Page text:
admittedly, itís not fool proof but making eye contact dramatically improves your chances.

I don't get this at all. The only situation where I'm likely to make eye contact is at an intersection, and I think it's a lot more important to keep my eyes moving to make sure I'm watching all directions at the intersection. I think you're recommending target fixation.
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Old 03-03-22, 01:09 PM
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Originally Posted by livedarklions View Post
Originally Posted by merlinextraligh View Post
I highly disagree with this. making eye contact with drivers is huge. So many times drivers “see” us but don’t really see us. Making eye contact forces them to recognize we are people just like them and to deal with us accordingly.

admittedly, it’s not fool proof but making eye contact dramatically improves your chances.
I don't get this at all. The only situation where I'm likely to make eye contact is at an intersection, and I think it's a lot more important to keep my eyes moving to make sure I'm watching all directions at the intersection. I think you're recommending target fixation.
???

"Making eye contact" != "keeping eye contact".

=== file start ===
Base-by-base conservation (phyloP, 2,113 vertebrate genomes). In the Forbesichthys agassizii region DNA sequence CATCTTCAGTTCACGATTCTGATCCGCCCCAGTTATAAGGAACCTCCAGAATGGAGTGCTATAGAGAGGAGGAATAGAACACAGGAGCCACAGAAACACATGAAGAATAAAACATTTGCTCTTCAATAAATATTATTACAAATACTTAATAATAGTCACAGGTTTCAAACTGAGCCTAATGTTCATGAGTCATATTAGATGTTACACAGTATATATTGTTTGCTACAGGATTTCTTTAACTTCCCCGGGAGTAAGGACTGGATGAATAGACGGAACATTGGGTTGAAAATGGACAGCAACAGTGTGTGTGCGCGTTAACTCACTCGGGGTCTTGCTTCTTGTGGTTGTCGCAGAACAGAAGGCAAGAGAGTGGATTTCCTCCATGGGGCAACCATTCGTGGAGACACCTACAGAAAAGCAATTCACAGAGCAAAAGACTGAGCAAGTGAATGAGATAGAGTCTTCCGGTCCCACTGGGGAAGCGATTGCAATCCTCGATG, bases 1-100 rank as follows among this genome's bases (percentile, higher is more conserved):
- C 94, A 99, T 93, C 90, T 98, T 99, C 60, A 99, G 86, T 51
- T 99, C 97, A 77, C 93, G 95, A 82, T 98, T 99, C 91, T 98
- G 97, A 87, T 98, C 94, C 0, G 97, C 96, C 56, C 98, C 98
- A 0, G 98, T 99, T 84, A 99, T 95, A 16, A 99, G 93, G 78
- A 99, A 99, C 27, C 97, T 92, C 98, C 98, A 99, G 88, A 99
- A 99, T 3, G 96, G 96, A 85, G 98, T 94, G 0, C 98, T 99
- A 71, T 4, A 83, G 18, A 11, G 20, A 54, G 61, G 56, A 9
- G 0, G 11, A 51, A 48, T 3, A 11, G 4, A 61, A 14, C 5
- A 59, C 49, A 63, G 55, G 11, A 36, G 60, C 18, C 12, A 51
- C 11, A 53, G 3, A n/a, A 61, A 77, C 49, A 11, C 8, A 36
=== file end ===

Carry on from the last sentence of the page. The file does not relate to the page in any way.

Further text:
Your interpretation ("target fixation", "not keep [one's] eyes moving", and "making eye contact outside of intersections") of what merlinextraligh said is almost certainly wrong. That is, it seems very likely that he's talking about using it in the same sort of situations (intersections) that you use it.

You really only "make eye contact" with people that are ahead (more or less) of you who might cross your path (more or less). That is, it's something mostly done at intersections (and not much in other situations).

Anyway. I suspect that what people mean by "making eye contact" is attempting to verify that the other person actually notices them.

Last edited by njkayaker; 03-03-22 at 01:21 PM.
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Old 03-03-22, 01:18 PM
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Originally Posted by 10 Wheels View Post
Eye Contact and Turn Signals don't mean Much.
Watch the Front Wheels for Real Safety.
Do you really think he was suggesting not to look at what the car (or front wheels) are doing?

No one is suggesting considering eye contact and turn signals is enough.

Last edited by njkayaker; 03-03-22 at 01:31 PM.
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Old 03-03-22, 01:40 PM
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Some of you old riders need help.
Riding in my neighborhood man pushing a stroller at an intersection LOOKED Directly at Me then Pushed The Stroller into my Path.